November 2009

# Cross Talk

My title is intentionally ambiguous.

I sometimes think that the very precision of mathematics that gives it much of its power can lead to problems when it comes to mathematics education in the lower school grades. I was reminded of this recently when both sides of a debate about mathematics standards emailed me about a particular issue.

The point of contention was a statement that pupils should be aware of the relationship between perimeter and area of plane figures. From a strictly mathematical perspective, there is of course no relation between perimeter (meaning the length of the perimeter) and the area (that is, the numerical figure we ascribe as a measure of an enclosed plane region). A given perimeter length can enclose a whole range of different areas, going down as close to zero as you choose and up to a maximum determined by the kind of figure you wish to construct (rectangles, rectilinear, ellipses, etc.) As a reader of MAA Online, you know that, so do I, and so did the two antagonists who wrote to me.

But then, we all learned about lengths and areas many years ago, and the concepts are familiar to us. Things seem very different to someone learning mathematics for the first time. Recently I had occasion to talk with some researchers who had worked with several classes of young learners using a neat little computer tool that allowed them to use a given length of "perimeter-wire" in order to enclose rectilinear fields (of the farming variety) of several given target areas. Except for the case when the target area could be achieved with a rectangle, the students found it immensely difficult, and in many cases impossible without assistance. This known difficulty was, of course, the point of the activity!

Using the tool, the students were able to experiment with the way different rectilinear configurations of the same overall length produced enclosed regions with different numerical areas. In a variant, given a target area, they had to select the perimeter length from a given menu. How would you describe the activity? I would say they were investigating the relationship between perimeter and area. Indeed, I suspect they came out of the exercise having recognized that perimeter (both shape and length) and area (both shape and numerical measure) are related. Change one factor and the others change too.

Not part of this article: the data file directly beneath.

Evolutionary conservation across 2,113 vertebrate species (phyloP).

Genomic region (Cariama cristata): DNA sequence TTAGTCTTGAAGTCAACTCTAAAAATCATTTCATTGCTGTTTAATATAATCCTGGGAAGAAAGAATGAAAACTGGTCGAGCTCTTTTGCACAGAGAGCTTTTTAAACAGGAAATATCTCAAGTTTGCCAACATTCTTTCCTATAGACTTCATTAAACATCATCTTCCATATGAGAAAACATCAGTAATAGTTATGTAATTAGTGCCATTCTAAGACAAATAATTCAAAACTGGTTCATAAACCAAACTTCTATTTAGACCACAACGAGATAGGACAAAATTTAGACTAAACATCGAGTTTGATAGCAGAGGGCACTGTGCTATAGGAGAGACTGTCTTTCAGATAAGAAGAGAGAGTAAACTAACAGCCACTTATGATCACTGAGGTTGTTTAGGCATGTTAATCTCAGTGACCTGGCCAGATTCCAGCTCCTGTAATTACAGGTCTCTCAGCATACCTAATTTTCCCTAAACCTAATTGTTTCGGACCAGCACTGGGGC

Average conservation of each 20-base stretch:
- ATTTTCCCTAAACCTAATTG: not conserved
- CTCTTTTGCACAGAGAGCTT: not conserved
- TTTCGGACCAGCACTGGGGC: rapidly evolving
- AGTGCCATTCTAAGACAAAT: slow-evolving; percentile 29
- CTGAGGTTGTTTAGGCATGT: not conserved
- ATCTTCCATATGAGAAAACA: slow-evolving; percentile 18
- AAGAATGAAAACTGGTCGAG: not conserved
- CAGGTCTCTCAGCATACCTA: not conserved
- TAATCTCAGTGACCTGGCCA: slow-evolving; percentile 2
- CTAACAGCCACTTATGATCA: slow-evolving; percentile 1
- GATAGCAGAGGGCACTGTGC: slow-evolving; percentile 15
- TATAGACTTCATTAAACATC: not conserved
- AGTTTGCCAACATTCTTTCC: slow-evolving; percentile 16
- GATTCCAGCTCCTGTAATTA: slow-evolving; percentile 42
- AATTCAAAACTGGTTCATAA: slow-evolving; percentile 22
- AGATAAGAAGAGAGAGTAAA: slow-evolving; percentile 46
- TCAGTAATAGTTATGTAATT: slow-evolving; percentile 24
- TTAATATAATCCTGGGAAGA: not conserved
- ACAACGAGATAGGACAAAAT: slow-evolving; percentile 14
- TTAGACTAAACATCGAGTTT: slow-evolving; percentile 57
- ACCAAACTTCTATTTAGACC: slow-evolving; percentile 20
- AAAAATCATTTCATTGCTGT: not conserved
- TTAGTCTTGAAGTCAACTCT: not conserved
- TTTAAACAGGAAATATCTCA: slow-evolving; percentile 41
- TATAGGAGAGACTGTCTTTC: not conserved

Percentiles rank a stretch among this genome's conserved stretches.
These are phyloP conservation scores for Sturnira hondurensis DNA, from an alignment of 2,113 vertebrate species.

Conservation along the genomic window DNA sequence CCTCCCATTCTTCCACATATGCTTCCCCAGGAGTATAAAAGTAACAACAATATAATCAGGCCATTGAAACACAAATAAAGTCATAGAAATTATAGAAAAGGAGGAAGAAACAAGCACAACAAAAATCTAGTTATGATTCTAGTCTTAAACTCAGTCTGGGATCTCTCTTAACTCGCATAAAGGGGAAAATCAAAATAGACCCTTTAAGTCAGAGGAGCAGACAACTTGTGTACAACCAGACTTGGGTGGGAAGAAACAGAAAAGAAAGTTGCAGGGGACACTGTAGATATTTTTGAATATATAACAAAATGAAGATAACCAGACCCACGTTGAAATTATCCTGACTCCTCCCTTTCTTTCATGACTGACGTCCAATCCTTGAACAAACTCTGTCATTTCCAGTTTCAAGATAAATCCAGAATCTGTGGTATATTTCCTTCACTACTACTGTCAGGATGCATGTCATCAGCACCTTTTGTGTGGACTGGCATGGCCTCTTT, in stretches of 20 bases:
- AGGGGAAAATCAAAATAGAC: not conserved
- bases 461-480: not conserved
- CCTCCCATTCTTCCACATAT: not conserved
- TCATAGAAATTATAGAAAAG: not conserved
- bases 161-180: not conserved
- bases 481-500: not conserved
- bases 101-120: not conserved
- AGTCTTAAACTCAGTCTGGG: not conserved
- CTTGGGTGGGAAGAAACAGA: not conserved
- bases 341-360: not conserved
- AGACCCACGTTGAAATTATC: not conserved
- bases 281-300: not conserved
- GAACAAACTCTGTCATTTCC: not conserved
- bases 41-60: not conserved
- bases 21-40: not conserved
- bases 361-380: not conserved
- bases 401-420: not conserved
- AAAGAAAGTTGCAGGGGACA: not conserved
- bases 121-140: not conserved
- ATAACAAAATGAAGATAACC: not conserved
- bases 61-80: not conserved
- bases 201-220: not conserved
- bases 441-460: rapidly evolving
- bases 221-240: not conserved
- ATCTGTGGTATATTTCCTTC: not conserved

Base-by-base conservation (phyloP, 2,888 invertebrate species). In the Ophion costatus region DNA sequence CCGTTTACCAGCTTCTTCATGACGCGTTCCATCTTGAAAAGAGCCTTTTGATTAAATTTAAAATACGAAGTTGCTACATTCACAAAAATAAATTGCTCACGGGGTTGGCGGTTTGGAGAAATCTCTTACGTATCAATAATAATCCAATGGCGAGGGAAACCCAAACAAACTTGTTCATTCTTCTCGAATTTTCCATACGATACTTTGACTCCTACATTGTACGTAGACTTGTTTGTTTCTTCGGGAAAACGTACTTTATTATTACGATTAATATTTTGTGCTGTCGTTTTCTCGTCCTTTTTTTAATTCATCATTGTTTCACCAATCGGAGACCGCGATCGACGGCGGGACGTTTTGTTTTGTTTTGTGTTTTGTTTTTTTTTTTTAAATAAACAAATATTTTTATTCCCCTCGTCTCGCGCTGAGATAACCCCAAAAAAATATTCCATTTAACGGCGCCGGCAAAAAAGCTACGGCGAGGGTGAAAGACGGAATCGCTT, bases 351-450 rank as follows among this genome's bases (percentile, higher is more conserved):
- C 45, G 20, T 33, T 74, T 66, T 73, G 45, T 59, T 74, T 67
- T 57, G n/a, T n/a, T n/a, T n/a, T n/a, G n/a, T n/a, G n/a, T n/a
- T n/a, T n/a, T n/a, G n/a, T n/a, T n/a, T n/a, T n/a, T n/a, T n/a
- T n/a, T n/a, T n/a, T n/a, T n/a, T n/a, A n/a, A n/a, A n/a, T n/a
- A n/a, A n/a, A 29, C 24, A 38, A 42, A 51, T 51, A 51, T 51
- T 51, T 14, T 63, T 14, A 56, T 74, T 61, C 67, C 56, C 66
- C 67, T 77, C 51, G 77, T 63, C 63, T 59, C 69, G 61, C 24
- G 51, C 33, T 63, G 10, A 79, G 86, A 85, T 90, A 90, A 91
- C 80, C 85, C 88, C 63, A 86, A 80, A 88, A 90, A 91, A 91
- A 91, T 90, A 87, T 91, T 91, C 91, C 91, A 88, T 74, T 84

So which of my two correspondents was correct? The answer was they both were. At issue was the perspective from which they were approaching the issue: formal mathematical as understood by a mathematician, or cognitive-conceptual in the elementary or middle school classroom.

In writing state standards, which is what occasioned the debate into which I ever-so-briefly injected my two-cents worth, it is surely important to find terminology that captures both perspectives. As I have argued previously in this column, while it is educationally crucial that we understand the way new material will appear to someone learning it for the first time, and design our instruction accordingly, we should not proceed in a fashion that leads them to adopt incorrect concepts or form false mental models, that must later be undone. (Not least because the evidence is clear that in many cases no amount of subsequent "corrective instruction" can eliminate a first-acquired, false notion.)

Those of us in mathematics need to be aware that our love of precision, so important within the discipline, can cause problems if taken blindly into the school classroom. Definitions matter. Words matter. The words we use as mathematicians have other meanings too. Knowing how to bridge the two cultures and their two linguistic usages is part of being a good mathematics teacher.

Devlin's Angle is updated at the beginning of each month. Find more columns here.

Mathematician Keith Devlin (email: [email protected]) is the Executive Director of the Human-Sciences and Technologies Advanced Research Institute (H-STAR) at Stanford University and The Math Guy on NPR's Weekend Edition. His most recent book for a general reader is The Unfinished Game: Pascal, Fermat, and the Seventeenth-Century Letter that Made the World Modern, published by Basic Books.